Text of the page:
No letterhead. No fancy borders. But the brief note in the file handwritten on plain white paper says it all.
“Please find enclosed the subrogation agreement signed and notarized. Thank the committee for there (sic) resolving this situation for me. My confidence in the legal profession is restored.”
The “situation” was attorney theft. I don’t know how much money or which lawyer was involved; that is confidential. But it is evident that the lawyer stole much more from the client than merely money; he or she took away the client’s trust and confidence in lawyers and the legal profession.
org gbrown wisbar George C. Brown is the executive director for the State Bar of Wisconsin.
“The 170 attorneys whose former clients required reimbursement during the Fund’s 32-year existence are only a tiny percentage of the tens of thousands of attorneys licensed to practice in Wisconsin in those years.”
The stolen money was returned to the client by the Wisconsin Lawyers’ Fund for Client Protection (the Fund). The Wisconsin Supreme Court created the Fund in 1981, at the request of the State Bar Board of Governors, and the State Bar administers the Fund. All State Bar members, whether active, inactive, or emeritus, pay the same amount (this year, $20), as part of the supreme court assessments portion of their dues, to support the Fund.
In the 32 years since its creation, the Fund has paid more than $5.3 million to clients who suffered attorney theft. Although that’s a lot of money, the 170 lawyers whose former clients were reimbursed are only a tiny percentage of the tens of thousands of attorneys licensed to practice in Wisconsin in those years. Some you have never read about, probably because their cases involved only a few hundred dollars. Others, however, are the ones who truly have given the profession a black eye because claims against them, in some instances brought by dozens of clients, run into the hundreds of thousands of dollars.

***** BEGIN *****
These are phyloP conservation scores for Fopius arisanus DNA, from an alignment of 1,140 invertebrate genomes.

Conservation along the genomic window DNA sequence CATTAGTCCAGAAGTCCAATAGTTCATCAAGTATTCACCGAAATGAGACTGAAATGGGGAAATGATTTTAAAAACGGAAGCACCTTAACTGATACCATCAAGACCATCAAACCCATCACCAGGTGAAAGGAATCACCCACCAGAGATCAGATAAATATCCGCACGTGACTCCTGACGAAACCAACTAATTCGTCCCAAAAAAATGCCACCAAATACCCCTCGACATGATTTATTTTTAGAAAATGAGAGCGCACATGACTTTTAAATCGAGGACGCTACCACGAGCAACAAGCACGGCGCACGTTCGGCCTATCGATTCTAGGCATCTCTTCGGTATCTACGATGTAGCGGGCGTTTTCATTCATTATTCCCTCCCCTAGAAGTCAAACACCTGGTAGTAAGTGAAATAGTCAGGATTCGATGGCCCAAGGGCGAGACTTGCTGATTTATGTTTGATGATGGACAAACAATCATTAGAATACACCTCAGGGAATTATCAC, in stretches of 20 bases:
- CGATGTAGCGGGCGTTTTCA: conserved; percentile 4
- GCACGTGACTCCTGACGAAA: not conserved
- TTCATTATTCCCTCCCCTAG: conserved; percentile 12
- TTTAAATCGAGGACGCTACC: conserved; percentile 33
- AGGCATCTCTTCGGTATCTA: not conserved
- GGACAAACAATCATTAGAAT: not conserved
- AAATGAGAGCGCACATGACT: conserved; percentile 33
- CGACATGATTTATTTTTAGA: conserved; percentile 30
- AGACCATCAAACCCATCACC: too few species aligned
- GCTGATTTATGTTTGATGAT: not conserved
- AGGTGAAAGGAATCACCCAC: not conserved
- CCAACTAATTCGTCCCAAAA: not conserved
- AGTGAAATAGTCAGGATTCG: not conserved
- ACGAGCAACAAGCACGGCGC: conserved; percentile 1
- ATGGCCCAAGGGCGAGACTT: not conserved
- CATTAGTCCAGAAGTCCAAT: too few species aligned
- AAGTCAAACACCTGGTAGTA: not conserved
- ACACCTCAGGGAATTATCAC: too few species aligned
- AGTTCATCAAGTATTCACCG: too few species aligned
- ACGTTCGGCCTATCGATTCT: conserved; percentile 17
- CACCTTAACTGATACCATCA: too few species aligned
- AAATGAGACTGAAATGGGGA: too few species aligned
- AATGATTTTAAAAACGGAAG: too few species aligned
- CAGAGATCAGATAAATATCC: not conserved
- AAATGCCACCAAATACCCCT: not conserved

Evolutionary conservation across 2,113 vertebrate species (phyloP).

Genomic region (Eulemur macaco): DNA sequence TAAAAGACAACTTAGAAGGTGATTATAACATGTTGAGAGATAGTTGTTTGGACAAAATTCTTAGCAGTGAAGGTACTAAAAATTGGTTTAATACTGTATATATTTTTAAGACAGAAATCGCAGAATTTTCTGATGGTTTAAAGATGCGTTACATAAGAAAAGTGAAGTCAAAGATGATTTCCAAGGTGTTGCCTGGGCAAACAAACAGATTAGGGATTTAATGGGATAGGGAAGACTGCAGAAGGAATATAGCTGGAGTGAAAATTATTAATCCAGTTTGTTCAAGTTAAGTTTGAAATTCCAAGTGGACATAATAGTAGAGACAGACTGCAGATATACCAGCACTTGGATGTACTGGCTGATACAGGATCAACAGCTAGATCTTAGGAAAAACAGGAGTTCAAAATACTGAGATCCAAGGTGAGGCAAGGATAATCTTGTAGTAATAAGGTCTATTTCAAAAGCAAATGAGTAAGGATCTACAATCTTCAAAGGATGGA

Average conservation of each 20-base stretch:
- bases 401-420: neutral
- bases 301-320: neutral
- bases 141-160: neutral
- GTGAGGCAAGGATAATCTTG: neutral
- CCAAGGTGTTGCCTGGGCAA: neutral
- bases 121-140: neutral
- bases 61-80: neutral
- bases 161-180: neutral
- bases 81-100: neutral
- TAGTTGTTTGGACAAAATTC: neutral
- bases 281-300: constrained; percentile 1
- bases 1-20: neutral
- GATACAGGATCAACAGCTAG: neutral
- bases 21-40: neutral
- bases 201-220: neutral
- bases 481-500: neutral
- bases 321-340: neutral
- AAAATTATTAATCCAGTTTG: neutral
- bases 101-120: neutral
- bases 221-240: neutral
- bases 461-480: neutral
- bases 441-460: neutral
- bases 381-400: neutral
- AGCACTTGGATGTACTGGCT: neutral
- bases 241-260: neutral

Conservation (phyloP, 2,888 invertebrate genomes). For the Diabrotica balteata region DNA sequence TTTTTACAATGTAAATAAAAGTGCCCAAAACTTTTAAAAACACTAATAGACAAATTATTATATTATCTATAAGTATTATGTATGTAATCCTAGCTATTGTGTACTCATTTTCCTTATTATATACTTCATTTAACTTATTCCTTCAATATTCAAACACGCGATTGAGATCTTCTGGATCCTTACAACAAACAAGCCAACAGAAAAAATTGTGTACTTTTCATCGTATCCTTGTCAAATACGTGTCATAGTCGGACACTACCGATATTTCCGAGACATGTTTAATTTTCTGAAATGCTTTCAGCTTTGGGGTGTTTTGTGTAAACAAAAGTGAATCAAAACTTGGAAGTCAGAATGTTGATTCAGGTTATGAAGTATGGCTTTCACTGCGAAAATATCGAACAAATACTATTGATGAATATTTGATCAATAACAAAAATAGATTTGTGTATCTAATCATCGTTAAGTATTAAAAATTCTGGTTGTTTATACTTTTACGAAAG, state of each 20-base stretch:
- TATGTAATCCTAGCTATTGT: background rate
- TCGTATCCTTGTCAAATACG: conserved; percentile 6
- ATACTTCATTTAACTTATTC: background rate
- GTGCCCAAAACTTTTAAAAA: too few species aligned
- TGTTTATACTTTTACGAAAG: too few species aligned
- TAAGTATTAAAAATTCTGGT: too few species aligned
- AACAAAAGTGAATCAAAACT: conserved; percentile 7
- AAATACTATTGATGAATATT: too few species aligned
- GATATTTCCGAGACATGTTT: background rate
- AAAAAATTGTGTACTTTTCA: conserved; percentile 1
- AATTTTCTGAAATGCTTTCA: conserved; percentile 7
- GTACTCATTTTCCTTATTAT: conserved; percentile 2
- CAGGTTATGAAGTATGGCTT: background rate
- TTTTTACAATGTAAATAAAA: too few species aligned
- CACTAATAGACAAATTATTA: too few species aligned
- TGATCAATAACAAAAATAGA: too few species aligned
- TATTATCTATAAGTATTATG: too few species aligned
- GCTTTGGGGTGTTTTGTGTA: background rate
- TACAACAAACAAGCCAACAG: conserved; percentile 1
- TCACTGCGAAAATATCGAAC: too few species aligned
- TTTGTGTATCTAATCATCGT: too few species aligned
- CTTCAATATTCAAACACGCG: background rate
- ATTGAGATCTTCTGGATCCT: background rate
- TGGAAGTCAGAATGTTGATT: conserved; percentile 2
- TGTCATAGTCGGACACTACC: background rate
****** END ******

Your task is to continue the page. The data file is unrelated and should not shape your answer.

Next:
Of the 756 claims paid against the 170 attorneys, two attorneys had a total of 148 claims filed and paid against them and three attorneys accounted for 22 claims totaling more than $1.3 million.
Not all claims are paid, and many are not paid to the full extent of the amount requested. Some valid claims are so large they exceed the maximum amount allowed to be paid per claim (currently $150,000; it was lower in previous years). The Fund’s administrators sometimes reduce or completely deny claims based on details of the underlying situation. One claimant requested $400,000 and received $650. In all instances in which a claim is paid, subrogation against the attorney or his or her estate is required. Starting 10 years ago, the supreme court has ordered subrogation as part of any agreement to allow the attorney to return to practice.
Seven people constitute the Fund committee that makes these decisions: five attorneys and two nonattorneys. They are appointed by the State Bar president for five-year terms and meet three times a year to deal with an agenda and a stack of claims almost a foot high. They come prepared, they work hard making tough decisions, they manage your $20 well, and they deserve our sincere thanks because, ultimately, they restore confidence.